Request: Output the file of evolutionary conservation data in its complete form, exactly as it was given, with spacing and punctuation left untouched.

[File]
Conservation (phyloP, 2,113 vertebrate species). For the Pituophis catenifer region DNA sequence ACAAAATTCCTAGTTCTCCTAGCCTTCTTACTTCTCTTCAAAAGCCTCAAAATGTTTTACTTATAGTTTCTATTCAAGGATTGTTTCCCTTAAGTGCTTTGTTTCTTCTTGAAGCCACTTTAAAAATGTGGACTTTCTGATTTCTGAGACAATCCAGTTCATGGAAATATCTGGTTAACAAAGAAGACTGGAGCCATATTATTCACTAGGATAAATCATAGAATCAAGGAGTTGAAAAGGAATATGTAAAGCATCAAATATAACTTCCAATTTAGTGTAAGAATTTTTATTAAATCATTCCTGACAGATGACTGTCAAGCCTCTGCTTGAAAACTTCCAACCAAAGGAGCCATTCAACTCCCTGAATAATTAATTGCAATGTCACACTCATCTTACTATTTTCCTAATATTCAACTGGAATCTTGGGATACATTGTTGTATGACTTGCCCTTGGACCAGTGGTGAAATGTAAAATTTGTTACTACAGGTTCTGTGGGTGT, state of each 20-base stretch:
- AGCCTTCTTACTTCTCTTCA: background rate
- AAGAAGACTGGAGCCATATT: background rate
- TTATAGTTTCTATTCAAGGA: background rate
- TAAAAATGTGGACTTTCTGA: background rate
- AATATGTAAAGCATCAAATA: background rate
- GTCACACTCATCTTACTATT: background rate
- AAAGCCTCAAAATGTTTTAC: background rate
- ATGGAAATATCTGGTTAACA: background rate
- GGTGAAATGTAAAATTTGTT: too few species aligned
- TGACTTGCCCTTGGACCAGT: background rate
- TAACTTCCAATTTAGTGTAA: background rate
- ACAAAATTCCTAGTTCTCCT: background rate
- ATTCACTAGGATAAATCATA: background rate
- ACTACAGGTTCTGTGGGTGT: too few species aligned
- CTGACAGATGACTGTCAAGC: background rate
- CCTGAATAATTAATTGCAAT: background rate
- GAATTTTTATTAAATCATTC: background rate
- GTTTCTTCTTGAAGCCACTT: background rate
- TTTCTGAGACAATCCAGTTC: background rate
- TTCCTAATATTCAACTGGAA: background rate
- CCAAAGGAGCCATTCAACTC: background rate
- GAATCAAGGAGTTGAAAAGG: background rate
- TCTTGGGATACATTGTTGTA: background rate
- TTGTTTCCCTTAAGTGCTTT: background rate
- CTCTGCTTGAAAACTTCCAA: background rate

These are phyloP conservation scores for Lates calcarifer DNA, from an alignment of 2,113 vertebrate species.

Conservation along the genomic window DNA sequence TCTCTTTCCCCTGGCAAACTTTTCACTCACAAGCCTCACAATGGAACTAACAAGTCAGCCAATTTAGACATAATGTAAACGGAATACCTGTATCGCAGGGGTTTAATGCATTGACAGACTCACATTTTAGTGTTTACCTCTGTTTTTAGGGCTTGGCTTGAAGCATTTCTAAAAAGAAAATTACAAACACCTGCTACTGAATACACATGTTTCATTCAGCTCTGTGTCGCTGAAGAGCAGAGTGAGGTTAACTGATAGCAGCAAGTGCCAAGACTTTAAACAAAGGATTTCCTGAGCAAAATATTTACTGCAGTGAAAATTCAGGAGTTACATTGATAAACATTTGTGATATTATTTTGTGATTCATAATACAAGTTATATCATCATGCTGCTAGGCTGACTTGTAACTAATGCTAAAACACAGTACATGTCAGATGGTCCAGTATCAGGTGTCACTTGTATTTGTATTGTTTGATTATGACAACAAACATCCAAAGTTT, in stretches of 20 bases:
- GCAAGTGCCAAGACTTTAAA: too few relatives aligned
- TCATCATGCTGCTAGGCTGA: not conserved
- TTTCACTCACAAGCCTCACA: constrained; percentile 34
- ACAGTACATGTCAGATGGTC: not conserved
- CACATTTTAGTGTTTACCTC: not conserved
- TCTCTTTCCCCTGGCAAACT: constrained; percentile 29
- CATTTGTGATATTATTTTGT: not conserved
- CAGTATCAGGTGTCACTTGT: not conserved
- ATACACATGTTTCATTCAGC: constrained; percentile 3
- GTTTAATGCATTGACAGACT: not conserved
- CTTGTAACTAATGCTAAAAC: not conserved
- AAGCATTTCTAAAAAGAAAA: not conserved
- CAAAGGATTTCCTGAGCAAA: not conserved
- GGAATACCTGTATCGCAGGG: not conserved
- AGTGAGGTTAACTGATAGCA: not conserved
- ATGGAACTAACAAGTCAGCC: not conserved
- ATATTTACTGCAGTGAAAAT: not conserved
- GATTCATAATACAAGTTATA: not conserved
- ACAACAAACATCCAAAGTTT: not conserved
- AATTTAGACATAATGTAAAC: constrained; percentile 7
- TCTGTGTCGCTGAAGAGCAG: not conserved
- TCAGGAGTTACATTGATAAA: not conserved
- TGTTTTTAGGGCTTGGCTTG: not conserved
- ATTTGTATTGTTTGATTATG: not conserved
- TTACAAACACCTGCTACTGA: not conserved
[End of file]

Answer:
Conservation (phyloP, 2,113 vertebrate species). For the Pituophis catenifer region DNA sequence ACAAAATTCCTAGTTCTCCTAGCCTTCTTACTTCTCTTCAAAAGCCTCAAAATGTTTTACTTATAGTTTCTATTCAAGGATTGTTTCCCTTAAGTGCTTTGTTTCTTCTTGAAGCCACTTTAAAAATGTGGACTTTCTGATTTCTGAGACAATCCAGTTCATGGAAATATCTGGTTAACAAAGAAGACTGGAGCCATATTATTCACTAGGATAAATCATAGAATCAAGGAGTTGAAAAGGAATATGTAAAGCATCAAATATAACTTCCAATTTAGTGTAAGAATTTTTATTAAATCATTCCTGACAGATGACTGTCAAGCCTCTGCTTGAAAACTTCCAACCAAAGGAGCCATTCAACTCCCTGAATAATTAATTGCAATGTCACACTCATCTTACTATTTTCCTAATATTCAACTGGAATCTTGGGATACATTGTTGTATGACTTGCCCTTGGACCAGTGGTGAAATGTAAAATTTGTTACTACAGGTTCTGTGGGTGT, state of each 20-base stretch:
- AGCCTTCTTACTTCTCTTCA: background rate
- AAGAAGACTGGAGCCATATT: background rate
- TTATAGTTTCTATTCAAGGA: background rate
- TAAAAATGTGGACTTTCTGA: background rate
- AATATGTAAAGCATCAAATA: background rate
- GTCACACTCATCTTACTATT: background rate
- AAAGCCTCAAAATGTTTTAC: background rate
- ATGGAAATATCTGGTTAACA: background rate
- GGTGAAATGTAAAATTTGTT: too few species aligned
- TGACTTGCCCTTGGACCAGT: background rate
- TAACTTCCAATTTAGTGTAA: background rate
- ACAAAATTCCTAGTTCTCCT: background rate
- ATTCACTAGGATAAATCATA: background rate
- ACTACAGGTTCTGTGGGTGT: too few species aligned
- CTGACAGATGACTGTCAAGC: background rate
- CCTGAATAATTAATTGCAAT: background rate
- GAATTTTTATTAAATCATTC: background rate
- GTTTCTTCTTGAAGCCACTT: background rate
- TTTCTGAGACAATCCAGTTC: background rate
- TTCCTAATATTCAACTGGAA: background rate
- CCAAAGGAGCCATTCAACTC: background rate
- GAATCAAGGAGTTGAAAAGG: background rate
- TCTTGGGATACATTGTTGTA: background rate
- TTGTTTCCCTTAAGTGCTTT: background rate
- CTCTGCTTGAAAACTTCCAA: background rate

These are phyloP conservation scores for Lates calcarifer DNA, from an alignment of 2,113 vertebrate species.

Conservation along the genomic window DNA sequence TCTCTTTCCCCTGGCAAACTTTTCACTCACAAGCCTCACAATGGAACTAACAAGTCAGCCAATTTAGACATAATGTAAACGGAATACCTGTATCGCAGGGGTTTAATGCATTGACAGACTCACATTTTAGTGTTTACCTCTGTTTTTAGGGCTTGGCTTGAAGCATTTCTAAAAAGAAAATTACAAACACCTGCTACTGAATACACATGTTTCATTCAGCTCTGTGTCGCTGAAGAGCAGAGTGAGGTTAACTGATAGCAGCAAGTGCCAAGACTTTAAACAAAGGATTTCCTGAGCAAAATATTTACTGCAGTGAAAATTCAGGAGTTACATTGATAAACATTTGTGATATTATTTTGTGATTCATAATACAAGTTATATCATCATGCTGCTAGGCTGACTTGTAACTAATGCTAAAACACAGTACATGTCAGATGGTCCAGTATCAGGTGTCACTTGTATTTGTATTGTTTGATTATGACAACAAACATCCAAAGTTT, in stretches of 20 bases:
- GCAAGTGCCAAGACTTTAAA: too few relatives aligned
- TCATCATGCTGCTAGGCTGA: not conserved
- TTTCACTCACAAGCCTCACA: constrained; percentile 34
- ACAGTACATGTCAGATGGTC: not conserved
- CACATTTTAGTGTTTACCTC: not conserved
- TCTCTTTCCCCTGGCAAACT: constrained; percentile 29
- CATTTGTGATATTATTTTGT: not conserved
- CAGTATCAGGTGTCACTTGT: not conserved
- ATACACATGTTTCATTCAGC: constrained; percentile 3
- GTTTAATGCATTGACAGACT: not conserved
- CTTGTAACTAATGCTAAAAC: not conserved
- AAGCATTTCTAAAAAGAAAA: not conserved
- CAAAGGATTTCCTGAGCAAA: not conserved
- GGAATACCTGTATCGCAGGG: not conserved
- AGTGAGGTTAACTGATAGCA: not conserved
- ATGGAACTAACAAGTCAGCC: not conserved
- ATATTTACTGCAGTGAAAAT: not conserved
- GATTCATAATACAAGTTATA: not conserved
- ACAACAAACATCCAAAGTTT: not conserved
- AATTTAGACATAATGTAAAC: constrained; percentile 7
- TCTGTGTCGCTGAAGAGCAG: not conserved
- TCAGGAGTTACATTGATAAA: not conserved
- TGTTTTTAGGGCTTGGCTTG: not conserved
- ATTTGTATTGTTTGATTATG: not conserved
- TTACAAACACCTGCTACTGA: not conserved